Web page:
According to Cedar Rapids arborist, Todd Fagan, lightning damage often stresses a tree, causing it to go into decline and eventually die. It also opens the tree up to insects and diseases. However lightning damage isn’t always fatal. If in doubt he suggests contacting a certified arborist to evaluate the tree. Or you can simply leave it in place and remove if it dies.

Fagan added that it is possible to prevent lightning damage to special trees. “Often trees on golf courses are fitted with a copper wire that channels lightning harmlessly down into the ground. It’s expensive but can prevent the loss of an especially valuable tree,” he remarked.

To locate a certified arborist in your area access the website of the International Society of Aboriculture at and click on the appropriate link.

Lightning Strike!

Rich and Tree

This stately Oak took a full bodies hit that vaporized the sap and blew off the bark in four places.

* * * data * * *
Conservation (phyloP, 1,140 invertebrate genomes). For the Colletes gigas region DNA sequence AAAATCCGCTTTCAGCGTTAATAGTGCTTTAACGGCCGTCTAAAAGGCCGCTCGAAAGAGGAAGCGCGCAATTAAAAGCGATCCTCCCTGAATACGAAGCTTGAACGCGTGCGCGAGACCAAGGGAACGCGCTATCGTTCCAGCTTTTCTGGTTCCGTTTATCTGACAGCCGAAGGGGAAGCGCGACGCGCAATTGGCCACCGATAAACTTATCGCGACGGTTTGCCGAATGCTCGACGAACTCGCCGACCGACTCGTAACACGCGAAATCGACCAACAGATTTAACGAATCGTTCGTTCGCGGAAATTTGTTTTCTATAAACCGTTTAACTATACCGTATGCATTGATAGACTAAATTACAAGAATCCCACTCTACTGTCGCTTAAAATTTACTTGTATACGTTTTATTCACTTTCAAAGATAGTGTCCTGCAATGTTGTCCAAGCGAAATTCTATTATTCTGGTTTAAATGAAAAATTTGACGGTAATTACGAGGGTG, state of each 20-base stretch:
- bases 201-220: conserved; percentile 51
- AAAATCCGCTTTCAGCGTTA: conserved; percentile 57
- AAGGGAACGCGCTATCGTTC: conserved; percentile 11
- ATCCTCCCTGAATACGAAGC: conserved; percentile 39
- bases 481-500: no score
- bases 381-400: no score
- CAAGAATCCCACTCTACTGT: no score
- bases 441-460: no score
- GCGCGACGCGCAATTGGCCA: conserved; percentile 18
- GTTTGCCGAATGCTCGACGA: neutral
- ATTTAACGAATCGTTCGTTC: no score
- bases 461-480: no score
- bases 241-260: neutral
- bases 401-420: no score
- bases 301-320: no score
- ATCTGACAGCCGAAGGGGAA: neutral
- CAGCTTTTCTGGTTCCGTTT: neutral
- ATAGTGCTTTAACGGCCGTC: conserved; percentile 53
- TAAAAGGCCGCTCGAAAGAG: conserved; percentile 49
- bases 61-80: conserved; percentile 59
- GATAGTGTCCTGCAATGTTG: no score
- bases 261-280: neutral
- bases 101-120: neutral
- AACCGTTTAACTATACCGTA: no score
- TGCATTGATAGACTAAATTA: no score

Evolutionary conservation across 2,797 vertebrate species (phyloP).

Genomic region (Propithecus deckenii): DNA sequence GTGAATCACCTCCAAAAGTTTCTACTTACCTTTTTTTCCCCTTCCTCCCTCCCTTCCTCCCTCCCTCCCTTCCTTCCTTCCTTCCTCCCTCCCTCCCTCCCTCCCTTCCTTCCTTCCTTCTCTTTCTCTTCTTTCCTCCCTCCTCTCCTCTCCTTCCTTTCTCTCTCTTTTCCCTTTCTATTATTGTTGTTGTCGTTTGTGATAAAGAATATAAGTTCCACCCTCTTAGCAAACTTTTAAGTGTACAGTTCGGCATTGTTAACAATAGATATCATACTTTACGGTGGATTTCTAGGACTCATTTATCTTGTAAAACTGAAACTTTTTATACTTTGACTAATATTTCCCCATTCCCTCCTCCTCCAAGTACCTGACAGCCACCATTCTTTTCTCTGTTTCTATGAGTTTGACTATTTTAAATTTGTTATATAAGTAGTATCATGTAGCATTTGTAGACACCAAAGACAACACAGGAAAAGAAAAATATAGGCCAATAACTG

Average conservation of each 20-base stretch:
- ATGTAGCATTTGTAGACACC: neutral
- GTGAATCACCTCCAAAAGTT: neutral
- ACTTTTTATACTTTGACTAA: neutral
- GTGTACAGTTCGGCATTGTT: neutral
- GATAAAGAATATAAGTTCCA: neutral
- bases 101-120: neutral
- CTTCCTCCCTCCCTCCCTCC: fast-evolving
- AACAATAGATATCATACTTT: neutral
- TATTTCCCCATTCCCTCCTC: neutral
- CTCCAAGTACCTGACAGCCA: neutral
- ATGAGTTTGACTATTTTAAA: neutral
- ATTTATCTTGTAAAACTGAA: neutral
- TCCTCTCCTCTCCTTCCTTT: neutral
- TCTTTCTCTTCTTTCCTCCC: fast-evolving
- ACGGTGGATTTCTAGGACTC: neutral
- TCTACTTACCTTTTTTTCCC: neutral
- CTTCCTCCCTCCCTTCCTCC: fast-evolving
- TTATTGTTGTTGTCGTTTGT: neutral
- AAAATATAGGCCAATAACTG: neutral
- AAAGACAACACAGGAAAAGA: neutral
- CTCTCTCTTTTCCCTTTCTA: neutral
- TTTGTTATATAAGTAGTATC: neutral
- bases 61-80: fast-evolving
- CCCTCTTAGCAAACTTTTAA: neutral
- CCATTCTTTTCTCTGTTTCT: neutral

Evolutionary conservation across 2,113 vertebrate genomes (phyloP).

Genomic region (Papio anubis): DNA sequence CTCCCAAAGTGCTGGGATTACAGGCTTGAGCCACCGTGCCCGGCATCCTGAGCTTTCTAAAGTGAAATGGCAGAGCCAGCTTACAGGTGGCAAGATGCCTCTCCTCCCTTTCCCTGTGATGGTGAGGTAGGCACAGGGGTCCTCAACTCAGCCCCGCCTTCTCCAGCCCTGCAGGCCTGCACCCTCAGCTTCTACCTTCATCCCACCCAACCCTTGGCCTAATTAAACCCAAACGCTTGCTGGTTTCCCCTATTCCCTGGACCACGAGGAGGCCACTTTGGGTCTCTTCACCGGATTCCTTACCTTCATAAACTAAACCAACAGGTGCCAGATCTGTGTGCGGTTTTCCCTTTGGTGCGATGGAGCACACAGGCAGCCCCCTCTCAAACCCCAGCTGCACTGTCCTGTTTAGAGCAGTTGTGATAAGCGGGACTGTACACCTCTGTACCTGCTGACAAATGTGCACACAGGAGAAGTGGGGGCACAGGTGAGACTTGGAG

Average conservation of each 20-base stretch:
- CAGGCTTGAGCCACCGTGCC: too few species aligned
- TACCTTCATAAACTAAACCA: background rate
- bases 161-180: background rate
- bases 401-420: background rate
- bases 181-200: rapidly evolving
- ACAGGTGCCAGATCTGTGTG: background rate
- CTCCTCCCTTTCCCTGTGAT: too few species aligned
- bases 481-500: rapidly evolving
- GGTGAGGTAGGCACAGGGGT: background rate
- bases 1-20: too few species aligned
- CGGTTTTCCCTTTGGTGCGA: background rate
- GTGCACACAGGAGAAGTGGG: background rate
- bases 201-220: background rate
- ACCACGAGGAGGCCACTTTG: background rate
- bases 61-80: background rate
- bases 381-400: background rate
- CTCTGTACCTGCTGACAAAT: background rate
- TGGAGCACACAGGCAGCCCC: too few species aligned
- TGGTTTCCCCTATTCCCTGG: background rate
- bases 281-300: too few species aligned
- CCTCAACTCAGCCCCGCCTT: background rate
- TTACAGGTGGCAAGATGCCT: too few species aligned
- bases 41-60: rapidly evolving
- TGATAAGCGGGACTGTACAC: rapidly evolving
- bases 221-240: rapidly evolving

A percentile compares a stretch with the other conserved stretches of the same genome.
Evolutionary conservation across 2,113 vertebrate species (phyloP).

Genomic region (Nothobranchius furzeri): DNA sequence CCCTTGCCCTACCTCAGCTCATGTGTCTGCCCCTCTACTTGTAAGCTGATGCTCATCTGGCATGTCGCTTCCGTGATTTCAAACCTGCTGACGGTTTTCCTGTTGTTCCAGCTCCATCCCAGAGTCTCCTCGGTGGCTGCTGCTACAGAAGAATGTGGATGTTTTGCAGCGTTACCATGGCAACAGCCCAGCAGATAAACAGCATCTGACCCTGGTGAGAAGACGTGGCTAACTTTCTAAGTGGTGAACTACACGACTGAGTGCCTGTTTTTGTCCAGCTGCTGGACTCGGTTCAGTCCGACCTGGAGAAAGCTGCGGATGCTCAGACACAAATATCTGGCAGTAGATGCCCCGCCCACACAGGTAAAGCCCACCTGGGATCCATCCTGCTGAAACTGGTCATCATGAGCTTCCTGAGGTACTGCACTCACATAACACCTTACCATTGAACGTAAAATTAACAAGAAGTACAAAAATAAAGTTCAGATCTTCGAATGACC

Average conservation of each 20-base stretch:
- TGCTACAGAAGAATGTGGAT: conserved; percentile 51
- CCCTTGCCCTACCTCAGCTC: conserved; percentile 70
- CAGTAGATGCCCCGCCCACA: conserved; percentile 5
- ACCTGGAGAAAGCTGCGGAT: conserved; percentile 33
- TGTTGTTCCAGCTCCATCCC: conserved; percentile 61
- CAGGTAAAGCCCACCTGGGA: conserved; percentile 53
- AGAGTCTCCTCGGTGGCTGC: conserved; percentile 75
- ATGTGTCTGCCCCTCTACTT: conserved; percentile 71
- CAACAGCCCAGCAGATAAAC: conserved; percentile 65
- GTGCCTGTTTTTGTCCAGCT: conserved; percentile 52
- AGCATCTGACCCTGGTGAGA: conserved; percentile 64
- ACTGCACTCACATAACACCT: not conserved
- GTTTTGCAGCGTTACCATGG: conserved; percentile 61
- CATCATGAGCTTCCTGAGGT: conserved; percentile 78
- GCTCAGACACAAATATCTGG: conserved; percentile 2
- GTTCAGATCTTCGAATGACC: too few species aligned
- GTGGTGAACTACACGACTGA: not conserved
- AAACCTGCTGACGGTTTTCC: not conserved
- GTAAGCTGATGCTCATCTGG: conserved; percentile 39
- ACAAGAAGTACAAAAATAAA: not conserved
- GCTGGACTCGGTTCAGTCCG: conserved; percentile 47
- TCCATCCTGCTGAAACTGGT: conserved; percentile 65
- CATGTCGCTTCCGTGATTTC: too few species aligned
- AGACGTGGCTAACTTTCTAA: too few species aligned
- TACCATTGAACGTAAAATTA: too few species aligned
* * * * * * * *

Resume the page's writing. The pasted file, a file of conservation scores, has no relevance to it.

An enormous explosion brought us bolt upright in bed. 10:44 p.m. just after we’d fallen asleep on April 27th. . The blast was so powerful it knocked pictures off the wall shattering the frames and glass. A quick check revealed no other home damage and a few low rumbles assured us that the noise had been thunder created by a very close lighting strike and not a bomb.

A few days later we discovered a massive white oak about 300 feet from our home with its bark blown off in four different places and loose in others. The lightning’s heat and force vaporized the tree’s sap and enormous pressure blew the bark off. It’s hard to imagine that so much damage could happen in a two tenths of a second-long lightning bolt.   The thing is, the tree top is lower than our home! Why did lightning strike there and not the house?